Its always a pleasure to watch your DVDs and read your articles my wife has asked what else other than airplane are in those DVDs , I watch at list a little everyday specially the weather ones . I haven’t had a chance to read your books yet but I promise I will . I know you are a busy man but if I am not asking too much I would like to meet you , I am foreign aviation student Here in USA and it would be a great honor to take picture with you and take it home to Brazil to show my fellow pilots . I am located in Kansas city if you ever fly by please let me know or tell me where you are and I will fly to meet you . Thank you .

    Mauricio Alves

  13. RobertL
    RobertL says:

    Richard Collins wrote a series of articles in the 1970’s about operating a Skyhawk II IFR year in, year out – a real inspiration showing how a simple aircraft could be operated safely and practically as a business asset. Its great that he is still contributing through his blog.

  14. Patrick Yancey
    Patrick Yancey says:

    I now own N40RG, the 1974 Cessna 172 Mr Collins owned for a few years. The paint & interior are 9/10. The panel is nice, clean and new. It has less than 2,700 hours TT and less than 700 on a 160 HP lycoming. If I could find a way to get in touch with Richard L. Collins, I’d love to send you some pictures of it. [email protected]

  15. Mark S.
    Mark S. says:

    What is the biggest mistake you ever made while flying?

    I made several good ones, but the worst was when I wanted to get some tailwheel time. I went to a flight school with several Citabrias and took some dual. Compared to the ultra forgiving nature of the Beech Sport 150 and the Beech Sundowners I had flown, the Citabria was much more demanding, a true stick and rudder machine.

    My instructor was young, quite possibly I was his first student, and I disliked him. He harangued me continuously over the intercom and, IMO, never allowed to time to develop a feel for the airplane. He signed me off for the Citabria before I was ready and I was so relieved to not have his voice continually in my ears that I accepted the sign off. I was fortunate not to have ground-looped the thing on my first solo flight and really came away from the experience disillusioned.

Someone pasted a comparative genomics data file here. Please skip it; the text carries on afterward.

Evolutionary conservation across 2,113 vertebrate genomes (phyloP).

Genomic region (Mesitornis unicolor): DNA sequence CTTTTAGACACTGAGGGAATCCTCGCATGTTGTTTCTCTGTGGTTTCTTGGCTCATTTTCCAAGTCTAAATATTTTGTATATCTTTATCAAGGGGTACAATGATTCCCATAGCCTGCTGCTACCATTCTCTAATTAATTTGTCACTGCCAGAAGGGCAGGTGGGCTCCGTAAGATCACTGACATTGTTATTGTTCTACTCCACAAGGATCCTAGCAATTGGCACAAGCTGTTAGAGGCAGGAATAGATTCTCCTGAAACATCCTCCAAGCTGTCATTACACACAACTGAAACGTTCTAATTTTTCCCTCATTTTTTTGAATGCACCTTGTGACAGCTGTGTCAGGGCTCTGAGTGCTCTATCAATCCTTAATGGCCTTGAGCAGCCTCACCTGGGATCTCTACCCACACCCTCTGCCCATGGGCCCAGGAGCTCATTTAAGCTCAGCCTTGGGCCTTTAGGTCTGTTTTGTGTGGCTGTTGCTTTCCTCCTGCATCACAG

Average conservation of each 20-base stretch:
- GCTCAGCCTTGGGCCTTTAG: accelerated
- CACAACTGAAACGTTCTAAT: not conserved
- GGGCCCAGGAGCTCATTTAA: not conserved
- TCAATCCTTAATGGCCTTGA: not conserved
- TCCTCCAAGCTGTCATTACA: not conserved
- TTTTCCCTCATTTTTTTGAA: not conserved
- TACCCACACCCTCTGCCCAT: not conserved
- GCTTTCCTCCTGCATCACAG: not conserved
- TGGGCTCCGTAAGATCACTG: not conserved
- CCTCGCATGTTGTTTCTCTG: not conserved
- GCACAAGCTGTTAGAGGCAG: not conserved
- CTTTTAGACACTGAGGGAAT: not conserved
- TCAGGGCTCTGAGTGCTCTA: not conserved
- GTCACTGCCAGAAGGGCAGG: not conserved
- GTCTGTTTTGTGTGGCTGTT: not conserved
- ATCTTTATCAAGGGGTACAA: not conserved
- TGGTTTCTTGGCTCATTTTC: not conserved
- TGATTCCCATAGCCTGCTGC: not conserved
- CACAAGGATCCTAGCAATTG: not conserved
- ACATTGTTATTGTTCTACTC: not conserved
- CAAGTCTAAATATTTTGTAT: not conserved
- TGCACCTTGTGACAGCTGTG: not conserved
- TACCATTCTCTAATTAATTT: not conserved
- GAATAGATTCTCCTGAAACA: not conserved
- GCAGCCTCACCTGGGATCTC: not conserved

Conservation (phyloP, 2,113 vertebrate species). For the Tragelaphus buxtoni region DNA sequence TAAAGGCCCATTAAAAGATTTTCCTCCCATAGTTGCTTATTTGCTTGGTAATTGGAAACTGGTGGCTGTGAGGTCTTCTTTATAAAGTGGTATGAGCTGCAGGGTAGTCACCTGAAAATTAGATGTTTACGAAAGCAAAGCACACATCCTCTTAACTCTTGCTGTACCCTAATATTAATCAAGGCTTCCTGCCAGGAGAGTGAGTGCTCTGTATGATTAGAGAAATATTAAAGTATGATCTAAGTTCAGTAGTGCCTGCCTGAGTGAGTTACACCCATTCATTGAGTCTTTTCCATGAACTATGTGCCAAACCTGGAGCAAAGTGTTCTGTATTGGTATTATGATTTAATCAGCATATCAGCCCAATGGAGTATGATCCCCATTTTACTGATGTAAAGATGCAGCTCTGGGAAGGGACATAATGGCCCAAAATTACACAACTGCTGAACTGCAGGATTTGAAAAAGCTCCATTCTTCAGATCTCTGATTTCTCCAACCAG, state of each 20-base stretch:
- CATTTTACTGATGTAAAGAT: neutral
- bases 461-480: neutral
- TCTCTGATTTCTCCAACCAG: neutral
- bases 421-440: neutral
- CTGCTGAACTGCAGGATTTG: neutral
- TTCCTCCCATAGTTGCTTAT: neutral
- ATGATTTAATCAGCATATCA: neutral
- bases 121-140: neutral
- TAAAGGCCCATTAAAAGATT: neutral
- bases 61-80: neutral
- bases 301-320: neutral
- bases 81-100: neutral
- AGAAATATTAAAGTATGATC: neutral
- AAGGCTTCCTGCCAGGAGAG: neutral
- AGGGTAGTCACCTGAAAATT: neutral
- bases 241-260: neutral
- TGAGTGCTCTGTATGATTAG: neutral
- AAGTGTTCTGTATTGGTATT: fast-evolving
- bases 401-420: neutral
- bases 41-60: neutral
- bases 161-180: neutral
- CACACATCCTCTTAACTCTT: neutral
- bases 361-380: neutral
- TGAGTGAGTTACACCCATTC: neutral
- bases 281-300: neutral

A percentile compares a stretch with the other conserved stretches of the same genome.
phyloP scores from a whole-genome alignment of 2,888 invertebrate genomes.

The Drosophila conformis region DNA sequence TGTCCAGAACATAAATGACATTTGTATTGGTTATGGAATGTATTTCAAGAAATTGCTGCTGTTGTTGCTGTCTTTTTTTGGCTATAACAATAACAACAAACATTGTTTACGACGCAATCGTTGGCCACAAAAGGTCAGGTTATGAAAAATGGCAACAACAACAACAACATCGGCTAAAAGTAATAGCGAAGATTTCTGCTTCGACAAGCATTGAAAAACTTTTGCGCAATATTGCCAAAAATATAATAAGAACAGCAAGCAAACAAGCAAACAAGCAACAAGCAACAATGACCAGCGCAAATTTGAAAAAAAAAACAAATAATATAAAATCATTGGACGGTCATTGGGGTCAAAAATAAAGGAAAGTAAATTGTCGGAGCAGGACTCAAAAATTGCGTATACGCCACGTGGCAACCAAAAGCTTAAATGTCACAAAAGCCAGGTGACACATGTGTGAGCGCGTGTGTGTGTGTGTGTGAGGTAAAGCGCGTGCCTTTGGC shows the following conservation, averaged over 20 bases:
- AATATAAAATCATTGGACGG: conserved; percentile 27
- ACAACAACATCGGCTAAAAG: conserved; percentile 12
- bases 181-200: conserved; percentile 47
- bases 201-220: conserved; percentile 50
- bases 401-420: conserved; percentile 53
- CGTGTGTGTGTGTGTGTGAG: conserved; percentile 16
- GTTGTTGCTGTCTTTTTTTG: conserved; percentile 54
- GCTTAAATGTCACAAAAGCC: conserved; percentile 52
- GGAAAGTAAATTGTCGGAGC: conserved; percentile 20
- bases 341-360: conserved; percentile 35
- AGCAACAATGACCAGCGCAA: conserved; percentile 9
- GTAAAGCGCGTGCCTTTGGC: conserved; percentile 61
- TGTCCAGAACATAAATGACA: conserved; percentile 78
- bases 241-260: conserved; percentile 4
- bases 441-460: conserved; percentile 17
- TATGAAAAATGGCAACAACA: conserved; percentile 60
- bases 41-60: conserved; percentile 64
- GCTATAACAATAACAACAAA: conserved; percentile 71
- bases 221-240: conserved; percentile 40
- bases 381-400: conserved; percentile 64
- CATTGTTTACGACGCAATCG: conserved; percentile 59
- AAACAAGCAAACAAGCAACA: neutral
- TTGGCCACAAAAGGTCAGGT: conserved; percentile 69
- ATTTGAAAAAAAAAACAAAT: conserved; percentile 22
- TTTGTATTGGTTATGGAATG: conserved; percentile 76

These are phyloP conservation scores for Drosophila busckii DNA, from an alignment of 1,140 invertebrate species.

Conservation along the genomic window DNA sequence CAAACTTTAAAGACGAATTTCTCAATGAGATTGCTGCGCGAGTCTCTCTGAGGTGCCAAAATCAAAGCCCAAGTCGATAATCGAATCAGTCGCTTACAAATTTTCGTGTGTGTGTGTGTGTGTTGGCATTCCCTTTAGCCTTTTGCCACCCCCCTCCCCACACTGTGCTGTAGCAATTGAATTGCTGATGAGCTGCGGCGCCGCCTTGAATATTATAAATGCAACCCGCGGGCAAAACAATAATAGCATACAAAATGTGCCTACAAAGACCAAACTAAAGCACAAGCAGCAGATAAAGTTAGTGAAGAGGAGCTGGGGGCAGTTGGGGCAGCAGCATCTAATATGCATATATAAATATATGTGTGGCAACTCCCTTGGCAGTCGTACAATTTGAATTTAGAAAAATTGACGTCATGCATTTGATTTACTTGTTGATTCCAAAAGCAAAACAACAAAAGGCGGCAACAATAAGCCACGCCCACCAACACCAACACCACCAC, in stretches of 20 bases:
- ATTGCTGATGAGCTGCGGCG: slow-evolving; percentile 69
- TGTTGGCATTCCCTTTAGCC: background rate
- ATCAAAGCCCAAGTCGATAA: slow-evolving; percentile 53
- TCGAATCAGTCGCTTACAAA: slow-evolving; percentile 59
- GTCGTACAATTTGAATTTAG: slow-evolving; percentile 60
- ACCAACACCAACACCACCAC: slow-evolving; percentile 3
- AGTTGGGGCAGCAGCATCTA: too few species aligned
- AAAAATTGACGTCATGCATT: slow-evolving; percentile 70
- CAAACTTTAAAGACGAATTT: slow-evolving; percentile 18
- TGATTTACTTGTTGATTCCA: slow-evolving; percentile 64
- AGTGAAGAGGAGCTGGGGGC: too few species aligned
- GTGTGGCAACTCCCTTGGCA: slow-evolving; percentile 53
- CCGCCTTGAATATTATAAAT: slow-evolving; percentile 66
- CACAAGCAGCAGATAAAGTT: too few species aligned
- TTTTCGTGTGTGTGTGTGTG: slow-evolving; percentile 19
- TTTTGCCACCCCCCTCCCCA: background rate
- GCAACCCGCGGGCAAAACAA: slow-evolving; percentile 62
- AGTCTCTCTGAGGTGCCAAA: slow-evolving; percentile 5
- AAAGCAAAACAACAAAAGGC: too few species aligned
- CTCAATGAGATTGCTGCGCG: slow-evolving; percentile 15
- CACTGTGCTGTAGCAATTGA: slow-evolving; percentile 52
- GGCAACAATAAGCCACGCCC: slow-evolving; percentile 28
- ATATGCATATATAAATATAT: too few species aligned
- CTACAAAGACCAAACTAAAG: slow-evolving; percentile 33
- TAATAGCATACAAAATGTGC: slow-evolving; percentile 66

Had I the opportunity to go back to that experience today, with the benefit of a more mature outlook, I would have spoken to someone at the flight school and explained that I wasn’t comfortable with that instructor. Simply stated, I needed a different approach. I was licensed and experienced when I checked out in the Citabria, I should have held out for a more experienced instructor whom I felt was a better pilot than I. Huge mistake, and while the likelihood of serious injury was minimal, it definitely could have injured my bank balance had I goundlooped that poor little bird.

    Now that you haven’t flown in a few years, what do you miss most about flying?

    As an inactive pilot, I find that I miss the mental challenge. Flying fills your mind with lots of math and physics which are applied in real time. While my work involves at least a bit of engineering, it’s not the same.

    I also miss the emotional effect of leaving the ground behind. Literally, from my first flight, I recall a sense of leaving my worries behind on the ground while my mind concentrated on flying the plane.

    What do you think of the iPad? Do you use one? Is it at all useful for pilots?
    Do you think glass cockpits improve safety?

    I’ll tackle these together using an analogy. No matter how fine a musical instrument is, it can sound no better than the person playing it. A skilled musician will shine through on a student instrument, but will also be able to take full advantage of a truly fine instrument.

    The computerized flight control systems and information sources such as the iPad are tools, but are no better than the pilot using them. It is my personal opinion that many pilots have become too dependent upon automation and have lost touch with basic flying skills. I think it would be very good for ATPs to spend a little bit of time in a Skyhawk, Cub or the like every month, just reconnecting with the very basic skills every pilot needs. The handful of times when I got into a pickle, it was the basic stick and rudder skills that brought me back to the ground safely.